Your merger, acquisition or carve-out deal is not doomed to fail if there are distinct cultural differences. But addressing them early on, establishing where they should sit in your compliance requirements, and keeping track of the implementation of the agreed compliance programme is essential for minimising any risks. And you should not be afraid to revaluate them in the longer term.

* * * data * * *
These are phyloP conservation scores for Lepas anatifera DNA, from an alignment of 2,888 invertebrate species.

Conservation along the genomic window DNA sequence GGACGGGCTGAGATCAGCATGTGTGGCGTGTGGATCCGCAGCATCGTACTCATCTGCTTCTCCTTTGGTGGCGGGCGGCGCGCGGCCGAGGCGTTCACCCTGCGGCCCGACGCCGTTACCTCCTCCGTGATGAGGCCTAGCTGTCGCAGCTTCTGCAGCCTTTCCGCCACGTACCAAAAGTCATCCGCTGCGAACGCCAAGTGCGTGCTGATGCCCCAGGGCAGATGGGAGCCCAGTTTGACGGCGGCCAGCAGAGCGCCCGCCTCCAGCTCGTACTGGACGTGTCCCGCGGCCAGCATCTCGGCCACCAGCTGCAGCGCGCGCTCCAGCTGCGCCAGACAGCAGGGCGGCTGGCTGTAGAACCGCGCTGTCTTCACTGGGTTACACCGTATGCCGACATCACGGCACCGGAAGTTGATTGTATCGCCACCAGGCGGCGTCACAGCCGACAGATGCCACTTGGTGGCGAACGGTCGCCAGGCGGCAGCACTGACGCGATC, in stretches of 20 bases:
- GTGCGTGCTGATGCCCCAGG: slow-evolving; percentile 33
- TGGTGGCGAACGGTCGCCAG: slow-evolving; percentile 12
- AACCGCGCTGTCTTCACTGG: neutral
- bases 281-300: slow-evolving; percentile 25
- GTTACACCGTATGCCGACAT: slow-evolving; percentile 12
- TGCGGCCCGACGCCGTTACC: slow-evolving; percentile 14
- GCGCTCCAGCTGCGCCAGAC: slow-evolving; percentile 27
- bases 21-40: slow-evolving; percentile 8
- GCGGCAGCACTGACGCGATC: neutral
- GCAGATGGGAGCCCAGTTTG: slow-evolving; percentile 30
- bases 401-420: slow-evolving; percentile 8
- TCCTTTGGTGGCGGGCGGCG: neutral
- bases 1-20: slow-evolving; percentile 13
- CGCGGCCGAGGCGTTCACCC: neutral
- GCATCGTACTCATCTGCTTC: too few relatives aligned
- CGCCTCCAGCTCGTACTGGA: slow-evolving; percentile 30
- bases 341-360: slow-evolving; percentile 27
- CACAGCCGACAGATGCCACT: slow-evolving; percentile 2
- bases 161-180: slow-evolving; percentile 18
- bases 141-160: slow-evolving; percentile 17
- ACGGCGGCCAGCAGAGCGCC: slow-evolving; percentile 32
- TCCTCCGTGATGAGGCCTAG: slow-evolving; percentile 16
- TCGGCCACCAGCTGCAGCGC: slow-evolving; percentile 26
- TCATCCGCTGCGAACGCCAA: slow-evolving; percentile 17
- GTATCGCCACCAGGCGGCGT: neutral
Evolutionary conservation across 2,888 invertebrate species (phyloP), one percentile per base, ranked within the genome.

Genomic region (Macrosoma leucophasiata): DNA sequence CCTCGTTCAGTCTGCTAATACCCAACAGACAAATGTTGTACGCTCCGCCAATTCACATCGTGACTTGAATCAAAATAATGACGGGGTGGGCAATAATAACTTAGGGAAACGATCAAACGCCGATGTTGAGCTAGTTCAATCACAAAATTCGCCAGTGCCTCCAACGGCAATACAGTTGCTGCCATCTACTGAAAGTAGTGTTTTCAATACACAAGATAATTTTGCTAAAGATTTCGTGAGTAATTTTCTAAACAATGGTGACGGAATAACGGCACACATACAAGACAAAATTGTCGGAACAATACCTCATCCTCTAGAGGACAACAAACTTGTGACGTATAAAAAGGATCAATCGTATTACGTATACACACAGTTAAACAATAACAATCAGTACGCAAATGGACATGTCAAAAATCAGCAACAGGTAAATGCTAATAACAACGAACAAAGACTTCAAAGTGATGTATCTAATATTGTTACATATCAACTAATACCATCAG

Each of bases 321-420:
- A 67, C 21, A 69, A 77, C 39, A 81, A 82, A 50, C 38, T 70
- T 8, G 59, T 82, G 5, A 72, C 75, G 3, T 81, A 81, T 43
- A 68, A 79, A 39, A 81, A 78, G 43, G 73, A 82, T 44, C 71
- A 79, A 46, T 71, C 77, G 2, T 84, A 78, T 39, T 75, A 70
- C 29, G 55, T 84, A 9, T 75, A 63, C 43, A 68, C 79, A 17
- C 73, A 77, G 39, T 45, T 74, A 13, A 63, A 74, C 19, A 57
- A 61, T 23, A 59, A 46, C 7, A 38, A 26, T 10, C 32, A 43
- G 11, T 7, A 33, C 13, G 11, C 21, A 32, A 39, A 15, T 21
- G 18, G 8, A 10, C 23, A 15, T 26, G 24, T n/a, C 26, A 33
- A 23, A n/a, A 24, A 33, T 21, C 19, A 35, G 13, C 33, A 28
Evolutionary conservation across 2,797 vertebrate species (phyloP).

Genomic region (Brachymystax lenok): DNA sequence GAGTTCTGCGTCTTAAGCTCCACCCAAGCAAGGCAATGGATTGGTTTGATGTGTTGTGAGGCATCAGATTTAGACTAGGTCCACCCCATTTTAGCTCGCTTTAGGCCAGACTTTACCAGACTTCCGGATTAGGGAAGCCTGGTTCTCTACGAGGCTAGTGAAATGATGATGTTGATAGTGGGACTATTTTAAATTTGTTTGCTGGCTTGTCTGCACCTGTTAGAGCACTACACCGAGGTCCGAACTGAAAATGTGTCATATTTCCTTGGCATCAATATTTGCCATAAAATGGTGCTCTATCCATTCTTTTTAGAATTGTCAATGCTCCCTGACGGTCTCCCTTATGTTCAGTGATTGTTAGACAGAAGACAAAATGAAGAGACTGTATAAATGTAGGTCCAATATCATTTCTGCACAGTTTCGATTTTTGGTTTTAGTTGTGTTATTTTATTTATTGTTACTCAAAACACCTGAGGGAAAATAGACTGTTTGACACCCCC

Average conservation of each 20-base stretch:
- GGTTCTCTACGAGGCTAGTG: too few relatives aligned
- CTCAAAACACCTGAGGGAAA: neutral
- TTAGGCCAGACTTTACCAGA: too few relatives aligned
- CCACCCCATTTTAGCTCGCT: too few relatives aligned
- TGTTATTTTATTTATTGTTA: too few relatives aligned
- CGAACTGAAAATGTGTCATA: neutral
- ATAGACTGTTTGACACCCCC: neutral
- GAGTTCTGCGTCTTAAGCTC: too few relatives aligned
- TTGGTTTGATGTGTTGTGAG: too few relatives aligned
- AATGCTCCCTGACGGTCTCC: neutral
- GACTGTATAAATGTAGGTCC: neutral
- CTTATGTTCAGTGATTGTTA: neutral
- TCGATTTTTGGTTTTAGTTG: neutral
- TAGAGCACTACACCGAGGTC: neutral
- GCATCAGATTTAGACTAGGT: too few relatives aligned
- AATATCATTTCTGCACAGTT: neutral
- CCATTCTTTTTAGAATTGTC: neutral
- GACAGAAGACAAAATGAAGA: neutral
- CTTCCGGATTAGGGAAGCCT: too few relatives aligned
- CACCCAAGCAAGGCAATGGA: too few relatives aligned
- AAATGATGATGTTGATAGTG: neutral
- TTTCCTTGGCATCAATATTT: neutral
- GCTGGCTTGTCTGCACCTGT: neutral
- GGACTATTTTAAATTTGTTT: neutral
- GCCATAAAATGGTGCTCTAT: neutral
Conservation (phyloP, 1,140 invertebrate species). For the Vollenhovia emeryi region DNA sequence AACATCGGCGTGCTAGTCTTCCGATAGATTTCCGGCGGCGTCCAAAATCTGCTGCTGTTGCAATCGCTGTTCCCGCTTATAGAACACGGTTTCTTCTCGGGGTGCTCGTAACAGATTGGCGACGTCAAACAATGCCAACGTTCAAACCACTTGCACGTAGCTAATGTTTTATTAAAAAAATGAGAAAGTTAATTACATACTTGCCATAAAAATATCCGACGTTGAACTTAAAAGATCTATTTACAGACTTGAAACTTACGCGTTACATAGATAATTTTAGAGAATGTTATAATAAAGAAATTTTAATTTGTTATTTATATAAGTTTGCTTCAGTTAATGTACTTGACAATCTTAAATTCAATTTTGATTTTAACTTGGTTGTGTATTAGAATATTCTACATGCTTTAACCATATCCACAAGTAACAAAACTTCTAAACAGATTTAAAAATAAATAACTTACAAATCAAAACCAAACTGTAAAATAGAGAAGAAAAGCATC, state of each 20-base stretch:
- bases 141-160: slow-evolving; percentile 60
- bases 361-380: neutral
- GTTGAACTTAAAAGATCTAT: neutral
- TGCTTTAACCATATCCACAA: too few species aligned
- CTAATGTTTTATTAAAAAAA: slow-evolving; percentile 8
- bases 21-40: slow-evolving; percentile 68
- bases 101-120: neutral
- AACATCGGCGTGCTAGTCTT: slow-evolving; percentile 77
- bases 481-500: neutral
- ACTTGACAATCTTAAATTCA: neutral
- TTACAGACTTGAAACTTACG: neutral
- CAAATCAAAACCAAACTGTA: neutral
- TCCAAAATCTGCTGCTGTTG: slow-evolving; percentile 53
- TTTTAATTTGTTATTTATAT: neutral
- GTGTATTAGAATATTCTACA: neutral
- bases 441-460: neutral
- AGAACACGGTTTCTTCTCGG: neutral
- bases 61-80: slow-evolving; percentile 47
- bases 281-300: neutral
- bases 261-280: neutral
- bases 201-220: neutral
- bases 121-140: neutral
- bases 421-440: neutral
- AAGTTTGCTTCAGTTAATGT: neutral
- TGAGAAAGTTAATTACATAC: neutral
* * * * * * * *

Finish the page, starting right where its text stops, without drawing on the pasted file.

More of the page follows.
M&A and carve-out support

Working with a partner that provides administrative support services can help relieve some of the pressures faced by your deal and integration teams. Once the deal closes, you will need to move quickly.

It is time to give a seat at the table to the only company that can conquer cross-border compliance complexity from our base of 125 offices covering more than 85 jurisdictions. About 9,100 experts are dedicated to unlocking access to some of the world’s most attractive markets – no matter how complex – swiftly, safely and efficiently.

You do not need to handle these challenges on your own. Talk to TMF Group today for help with your M&A or carve-out.